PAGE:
Here is my restored Sparton mechanical horn installed on my 1913 Runabout. It is a pretty rare one, instead of a push-down plunger, it has a lever that pushes forward and pulls back. It is very loud. I have a 1913 penny inlaid in the round knob for good luck ;)
sheesh, that is nice.
Gorgeous horn Ed! That is pretty shiny honker
My old rusty A-K-ORN brand horn works and fits well with Nellie.
A little added spring assist to the mechanism too
Here is the original magazine ad from 1916.
That’s an interesting one
Not mechanical but a "Combination Klaxon" horn that I recently picked up within walking distance of my home.
It's massive - Coke can included for comparison.
Talk about a rich man's toy! $50 in 1913 would be $1,259.28 today.
That would mean that a $500 car in 1913 would be equal to a $12,000 car today. Model T's would have been to expensive for the common folks.
Year Production Price for
1909 10,666 $825  $22,000 in 2016. Touring car was $850.
1910 19,050 $900 $137,000 in 2015-prices
1911 34,858 $680
1912 68,773 $590
1913 170,211 $525
1914 202,667 $440 Fiscal year was only 10 months long due to change in end date from September 30 to July 31
1915 308,162 $390
1916 501,462 $345 
1917 735,020 $500 $33,000 in 2015-prices
1918 664,076 $500
1919 498,342 $500
1920 941,042 $395 Production for fiscal year 1920, (August 1, 1919 through July 31, 1920). Price was $550 in March but dropped by September
1920 463,451 $395 Production for balance of calendar year, August 1 through December 31. Total '1920' production (17 months) = 1,404,493
1921 971,610 $325 Price was $370 in June but dropped by September
1922 1,301,067 $319
1923 2,011,125 $364
1924 1,922,048 $265
1925 1,911,705 $260 or $300 ($14,000 in 2016). ($3,550 in 2016)[dubious – discuss] Touring car was $290
1926 1,554,465 $360
1927 399,725 $360 Production ended before mid-year to allow retooling for the Model A
Here's my honker :
This is the horn on my '10. Mounts on the steering column. Never saw another one like it. Plenty loud
Arnold, A new $12,000 car today is pretty much bottom-of-the line, isn't it? (I'm not in the market for a new car, so I don't really know)
A bit far away, but my 1915 pat. hand Klasonette is on the ?War Wagon. Extremely loud. It's a little hard to push and I leave it that way so it doesn't turn into the McDonalds Playhouse at shows and events.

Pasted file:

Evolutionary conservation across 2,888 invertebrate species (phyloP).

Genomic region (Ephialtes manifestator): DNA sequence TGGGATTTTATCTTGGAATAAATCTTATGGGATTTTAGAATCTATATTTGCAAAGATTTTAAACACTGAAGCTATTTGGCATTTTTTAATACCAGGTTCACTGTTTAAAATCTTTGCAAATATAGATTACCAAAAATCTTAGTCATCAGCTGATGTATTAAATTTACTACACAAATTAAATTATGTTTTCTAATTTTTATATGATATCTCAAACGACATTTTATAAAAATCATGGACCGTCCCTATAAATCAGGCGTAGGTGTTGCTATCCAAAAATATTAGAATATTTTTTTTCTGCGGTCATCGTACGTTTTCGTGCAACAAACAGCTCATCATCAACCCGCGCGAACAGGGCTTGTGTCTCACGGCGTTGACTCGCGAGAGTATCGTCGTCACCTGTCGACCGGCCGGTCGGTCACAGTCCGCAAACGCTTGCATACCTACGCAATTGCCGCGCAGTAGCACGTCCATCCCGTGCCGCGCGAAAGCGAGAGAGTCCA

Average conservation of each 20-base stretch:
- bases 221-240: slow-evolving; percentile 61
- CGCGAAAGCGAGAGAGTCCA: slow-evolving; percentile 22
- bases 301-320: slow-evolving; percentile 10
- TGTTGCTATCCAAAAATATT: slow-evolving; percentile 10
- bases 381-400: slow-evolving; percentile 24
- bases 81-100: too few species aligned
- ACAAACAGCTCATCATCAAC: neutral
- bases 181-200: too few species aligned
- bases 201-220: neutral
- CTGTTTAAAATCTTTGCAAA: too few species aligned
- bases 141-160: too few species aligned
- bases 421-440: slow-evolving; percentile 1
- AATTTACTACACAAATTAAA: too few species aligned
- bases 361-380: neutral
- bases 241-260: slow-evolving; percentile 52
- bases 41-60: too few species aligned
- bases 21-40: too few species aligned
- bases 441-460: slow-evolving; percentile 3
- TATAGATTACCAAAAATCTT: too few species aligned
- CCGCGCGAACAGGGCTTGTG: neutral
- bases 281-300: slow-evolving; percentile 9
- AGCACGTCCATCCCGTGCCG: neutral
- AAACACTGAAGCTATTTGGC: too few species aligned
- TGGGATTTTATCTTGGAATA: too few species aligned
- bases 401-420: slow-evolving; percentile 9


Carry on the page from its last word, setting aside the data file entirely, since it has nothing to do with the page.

It works when it neds to.
The Mighty Ahoogah
The visual impact of a Brass-Era automobile is so striking, it can overshadow the other senses, which is kind of a shame because the way these cars sound is also wonderfully unique, and everyone who works with them just loves the low-revving kisskisskisskiss sound of a flat-head engine. -Oh, but the horns! -I was surprised to learn that Klaxon horns had been marketed fairly early in the game—1908—which coincided with the earliest production of Henry Ford's Model T. -I had thought that those early days were the sole domain of the squeeze-bulb horn. -Not so.
Miller Reese Hutchinson invented the Ahoogah-horn and it was first marketed by the Lovell-McConnell Manufacturing Co., the founder of which named the device, "Klaxon," a slight bastardization of "klazo," which, translated from Ancient Greek, means, "I shriek." -The first units were electric and later models, like the "Klaxonette," were hand-powered, but either type gets its characteristic ahoogah sound from a spinning cog that beats its rounded-off teeth against a rivet in the center of a metal diaphragm.
It was good to learn that these horns are period-correct for fairly early horseless-carriages because... well, I've always felt a little like it was cheating to have a hand-Klaxon instead of a squeeze-bulbed Mr. Magoo horn on my '15 Ford. -My defense for the compromise with historical accuracy had been a pretty weak excuse—simply that car-show spectators loved the sound of darned thing and expected antique cars to have them. -It also happens that the distinctive sound of these little beauties is so loudly raucous and attention-getting that from a safety standpoint, they're a good thing to have in busy traffic.
Steve Jelf, did you ever find a replacement handle for your mechanical horn?
Here is the Garford horn that is on my 1916 Touring car. It is easy to use because of the angle of the plunger. Sure is loud.
That's mine - unfortunately without branding.
This horn was on my grandfather's 1913 T. Here it is on his car in 1957, and now it's on my '15 T. It's called a Handphone. It has a great deep tone to it.Horn bell is nickel plated.
Just as a side note, my steering wheel in the above photo came off of this T. It was my great grandfather's. Photo from 1925. My grandma is sitting on the hood. This steering wheel was used for many years as a bird cage stand base for their canary.
Here is mine, painted some kind of military Gray.